Some trains delivering fuel components to the Northeastern United States have been paused in preparation for a probable railroad shutdown in the coming days, according to two persons with knowledge of the situation.
Most northern East Coast states rely on railroad shipments to supplement Gulf Coast pipeline deliveries. Data from the U.S. Energy Information Administration (EIA) indicate that in July stockpiles of heating oil and diesel reached their lowest levels in at least three decades. The region is one of the top fuel consumers in the country.
To avoid a shutdown, Union Pacific and Berkshire Hathaway's BNSF must negotiate a tentative agreement with three unions representing 60,000 workers by Friday at 12:01 a.m.
Under the condition of anonymity, two sources told Reuters that unit trains carrying goods like ethanol and crude oil to the Northeast have already halted.
All railroads are ready to cease operations within the next day, according to a Norfolk Southern representative who denied additional comment. Amtrak has already canceled all long-distance services countrywide, as their trains operate mostly on freight lines outside of the Northeastern United States.
According to EIA data, distillate inventories, which include heating oil and diesel, are at their lowest seasonal levels since 2000.
The situation is worse in New England and the states of the Central Atlantic. In this region, which stretches from Maine to Maryland, stockpiles are at their lowest seasonal level since the EIA began tracking data in 1990.
In general, fuel distributors maintain stockpiles sufficient for many days, and those markets can also receive imports; however, price increases are anticipated in preparation for a potential shortage.
Some shippers have already ceased carrying hazardous materials across the United States, including fuel blending components, in anticipation of a shutdown.
Tom Williamson, a railcar broker and owner of Transportation Consultants, which maintains over 2,000 railcars, stated, "I already have companies that have been limiting their production knowing this was coming, and now they'll have to face the music and shut down."
He reported that he has been speaking with clients who are beginning to cease production of hazardous materials for the previous few days.
Due to a lack of pipelines, the upper Northeast relies more on the rail for shipments of crude oil, natural gas, and petroleum products than other regions. According to RBN Energy, the majority of the natural gas used to heat houses and light stoves in New England is transported by rail, rendering the region vulnerable to disruption.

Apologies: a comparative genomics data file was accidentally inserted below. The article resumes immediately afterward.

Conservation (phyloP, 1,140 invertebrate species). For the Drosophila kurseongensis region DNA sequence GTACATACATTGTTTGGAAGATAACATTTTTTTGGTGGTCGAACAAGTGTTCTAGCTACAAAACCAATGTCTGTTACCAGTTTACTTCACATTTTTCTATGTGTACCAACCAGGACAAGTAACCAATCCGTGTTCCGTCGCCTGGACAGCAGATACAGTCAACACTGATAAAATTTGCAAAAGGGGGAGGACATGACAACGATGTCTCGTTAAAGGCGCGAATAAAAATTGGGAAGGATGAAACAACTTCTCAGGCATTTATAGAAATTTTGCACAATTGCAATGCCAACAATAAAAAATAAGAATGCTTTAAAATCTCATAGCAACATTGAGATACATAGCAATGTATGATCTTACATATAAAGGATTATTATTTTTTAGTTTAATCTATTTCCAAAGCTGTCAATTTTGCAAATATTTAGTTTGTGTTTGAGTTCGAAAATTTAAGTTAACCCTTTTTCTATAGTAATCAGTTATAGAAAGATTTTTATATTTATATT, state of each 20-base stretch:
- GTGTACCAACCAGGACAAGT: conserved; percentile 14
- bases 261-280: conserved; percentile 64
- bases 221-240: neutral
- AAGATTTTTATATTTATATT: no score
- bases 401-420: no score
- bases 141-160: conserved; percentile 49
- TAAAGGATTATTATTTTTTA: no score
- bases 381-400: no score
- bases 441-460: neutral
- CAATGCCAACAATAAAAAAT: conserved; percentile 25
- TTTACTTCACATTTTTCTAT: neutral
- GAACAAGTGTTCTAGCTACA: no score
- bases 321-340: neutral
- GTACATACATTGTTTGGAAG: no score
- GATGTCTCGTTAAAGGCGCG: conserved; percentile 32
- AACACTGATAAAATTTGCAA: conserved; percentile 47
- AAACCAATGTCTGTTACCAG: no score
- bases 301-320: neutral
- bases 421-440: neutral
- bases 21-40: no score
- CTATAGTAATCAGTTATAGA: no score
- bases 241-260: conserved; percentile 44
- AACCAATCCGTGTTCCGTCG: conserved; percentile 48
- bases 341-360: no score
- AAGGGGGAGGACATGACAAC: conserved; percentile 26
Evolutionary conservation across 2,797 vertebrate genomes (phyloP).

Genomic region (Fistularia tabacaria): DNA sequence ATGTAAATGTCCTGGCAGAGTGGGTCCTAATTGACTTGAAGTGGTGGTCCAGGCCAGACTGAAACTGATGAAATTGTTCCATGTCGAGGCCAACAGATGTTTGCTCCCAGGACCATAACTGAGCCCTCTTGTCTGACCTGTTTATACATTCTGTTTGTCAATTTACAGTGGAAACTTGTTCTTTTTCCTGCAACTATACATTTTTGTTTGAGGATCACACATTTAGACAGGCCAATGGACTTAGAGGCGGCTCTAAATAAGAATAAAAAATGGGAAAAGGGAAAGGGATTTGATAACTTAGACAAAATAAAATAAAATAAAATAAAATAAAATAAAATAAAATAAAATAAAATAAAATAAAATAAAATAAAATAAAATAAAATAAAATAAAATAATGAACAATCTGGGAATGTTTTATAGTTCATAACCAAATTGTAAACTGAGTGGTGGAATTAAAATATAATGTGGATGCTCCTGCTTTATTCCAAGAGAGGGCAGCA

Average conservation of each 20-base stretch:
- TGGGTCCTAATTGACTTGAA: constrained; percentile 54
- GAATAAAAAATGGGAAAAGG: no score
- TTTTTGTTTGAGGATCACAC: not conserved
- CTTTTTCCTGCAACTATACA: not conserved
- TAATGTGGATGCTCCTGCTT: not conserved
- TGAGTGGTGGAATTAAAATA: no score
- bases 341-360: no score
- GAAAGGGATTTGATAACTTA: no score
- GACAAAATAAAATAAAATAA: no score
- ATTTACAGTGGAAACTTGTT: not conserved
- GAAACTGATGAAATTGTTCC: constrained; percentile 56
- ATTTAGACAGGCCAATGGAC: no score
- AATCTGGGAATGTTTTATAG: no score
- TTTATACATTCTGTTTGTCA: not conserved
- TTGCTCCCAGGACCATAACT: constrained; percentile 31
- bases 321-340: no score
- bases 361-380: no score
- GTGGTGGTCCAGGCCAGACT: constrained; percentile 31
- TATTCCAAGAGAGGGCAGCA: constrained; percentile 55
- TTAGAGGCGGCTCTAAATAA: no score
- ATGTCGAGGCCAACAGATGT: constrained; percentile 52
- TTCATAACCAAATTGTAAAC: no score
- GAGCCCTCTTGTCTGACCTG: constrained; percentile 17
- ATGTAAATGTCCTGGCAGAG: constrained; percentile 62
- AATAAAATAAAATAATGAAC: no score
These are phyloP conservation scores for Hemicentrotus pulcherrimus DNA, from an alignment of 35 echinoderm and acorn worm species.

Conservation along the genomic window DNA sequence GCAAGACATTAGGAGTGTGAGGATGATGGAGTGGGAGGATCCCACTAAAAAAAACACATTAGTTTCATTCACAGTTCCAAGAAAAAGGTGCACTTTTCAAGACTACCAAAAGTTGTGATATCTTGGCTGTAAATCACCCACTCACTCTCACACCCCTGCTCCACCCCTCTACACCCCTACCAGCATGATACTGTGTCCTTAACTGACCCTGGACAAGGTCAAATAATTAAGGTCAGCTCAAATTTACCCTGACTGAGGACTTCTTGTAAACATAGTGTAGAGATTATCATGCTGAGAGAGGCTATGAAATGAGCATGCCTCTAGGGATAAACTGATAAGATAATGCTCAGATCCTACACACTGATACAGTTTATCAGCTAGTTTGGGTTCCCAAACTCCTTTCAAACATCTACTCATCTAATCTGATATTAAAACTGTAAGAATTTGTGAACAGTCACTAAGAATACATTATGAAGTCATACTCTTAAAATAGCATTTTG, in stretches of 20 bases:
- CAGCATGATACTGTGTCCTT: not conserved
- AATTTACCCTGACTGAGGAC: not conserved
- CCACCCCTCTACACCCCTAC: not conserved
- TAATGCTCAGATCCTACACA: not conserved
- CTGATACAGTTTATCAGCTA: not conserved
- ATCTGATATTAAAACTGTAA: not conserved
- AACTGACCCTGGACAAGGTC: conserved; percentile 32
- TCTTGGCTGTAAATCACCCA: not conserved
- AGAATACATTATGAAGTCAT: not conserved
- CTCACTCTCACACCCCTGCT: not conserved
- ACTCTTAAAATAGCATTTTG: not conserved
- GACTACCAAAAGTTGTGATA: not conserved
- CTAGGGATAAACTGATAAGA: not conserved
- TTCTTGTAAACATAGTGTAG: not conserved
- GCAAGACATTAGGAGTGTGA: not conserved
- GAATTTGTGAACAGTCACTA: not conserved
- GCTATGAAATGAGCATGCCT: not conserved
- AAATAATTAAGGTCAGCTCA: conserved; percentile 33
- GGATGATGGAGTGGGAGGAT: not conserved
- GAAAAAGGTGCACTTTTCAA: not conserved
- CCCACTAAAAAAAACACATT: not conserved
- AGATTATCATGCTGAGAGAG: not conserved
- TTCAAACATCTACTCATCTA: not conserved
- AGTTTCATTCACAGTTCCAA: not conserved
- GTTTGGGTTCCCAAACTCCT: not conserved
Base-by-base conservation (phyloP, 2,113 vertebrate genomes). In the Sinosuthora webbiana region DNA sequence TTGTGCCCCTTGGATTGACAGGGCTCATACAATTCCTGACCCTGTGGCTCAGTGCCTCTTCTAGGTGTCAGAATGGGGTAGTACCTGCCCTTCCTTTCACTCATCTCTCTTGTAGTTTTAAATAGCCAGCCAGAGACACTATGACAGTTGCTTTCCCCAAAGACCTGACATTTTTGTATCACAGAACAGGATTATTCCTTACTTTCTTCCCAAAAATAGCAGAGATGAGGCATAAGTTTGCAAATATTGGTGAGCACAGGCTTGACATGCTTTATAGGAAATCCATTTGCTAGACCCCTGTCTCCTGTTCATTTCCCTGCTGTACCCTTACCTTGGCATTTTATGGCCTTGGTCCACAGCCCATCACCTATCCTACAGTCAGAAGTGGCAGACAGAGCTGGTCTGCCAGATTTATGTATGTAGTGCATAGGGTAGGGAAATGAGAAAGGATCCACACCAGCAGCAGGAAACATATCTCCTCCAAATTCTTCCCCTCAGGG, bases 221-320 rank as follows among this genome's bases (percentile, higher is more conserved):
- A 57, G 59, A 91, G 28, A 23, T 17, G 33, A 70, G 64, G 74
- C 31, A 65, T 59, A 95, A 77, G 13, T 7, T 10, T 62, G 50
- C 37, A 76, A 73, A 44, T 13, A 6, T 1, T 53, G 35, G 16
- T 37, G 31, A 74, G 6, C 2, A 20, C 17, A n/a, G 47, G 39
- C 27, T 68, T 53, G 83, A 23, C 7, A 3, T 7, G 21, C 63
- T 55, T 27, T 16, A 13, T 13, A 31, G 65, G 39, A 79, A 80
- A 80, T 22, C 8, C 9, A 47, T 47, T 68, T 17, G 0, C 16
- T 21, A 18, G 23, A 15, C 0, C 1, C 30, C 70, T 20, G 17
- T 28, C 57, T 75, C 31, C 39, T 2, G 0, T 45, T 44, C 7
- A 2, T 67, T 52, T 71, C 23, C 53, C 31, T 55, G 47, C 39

Regional imbalances between where products are produced and where they are demanded have developed over the past two decades, according to Debnil Chowdhury, vice president, America's head of refining and marketing at S&P Global Commodity Insights. This has boosted the need for shipping goods from the Gulf Coast to the Northeast.
Chowdhury stated that pipelines transporting petroleum and natural gas from Texas and other oil- and gas-producing regions of the southern United States are already at capacity, leaving limited room to increase flows if a shutdown occurs.
An unnamed executive acquainted with the region's train operations stated, "All sorts of stuff is going to grind to a halt," It is going to be quite difficult.
In a letter sent to U.S. Secretary of Energy Jennifer Granholm in July, the governors of New England states warned that a lack of natural gas pipeline connectivity would cause the region's winter heating costs to skyrocket.
In addition, they requested that the Biden Administration suspend the Jones Act, which mandates that products moved between U.S. ports be transported by ships built domestically and staffed by U.S. crew, for the supply of LNG for at least a portion of the approaching winter.
According to ISO New England, the region's power grid operator, natural gas accounted for 46% of the region's electricity generation in 2021. On the coldest winter days, a substantially larger proportion of the grid's power output is fueled by oil.
Shippers for oil and chemical corporations are creating contingency preparations on a national scale.
Chris Ball, CEO of Quantix, a Houston-based company that offers trucks and trailers to carry chemicals for companies like Exxon Mobil, Dow, and LyondellBasell, stated, "We are starting to see impacts already,"
"They (railroads) have already restricted what they're taking and so we're getting a fair amount of trucking orders across our whole network," said Ball.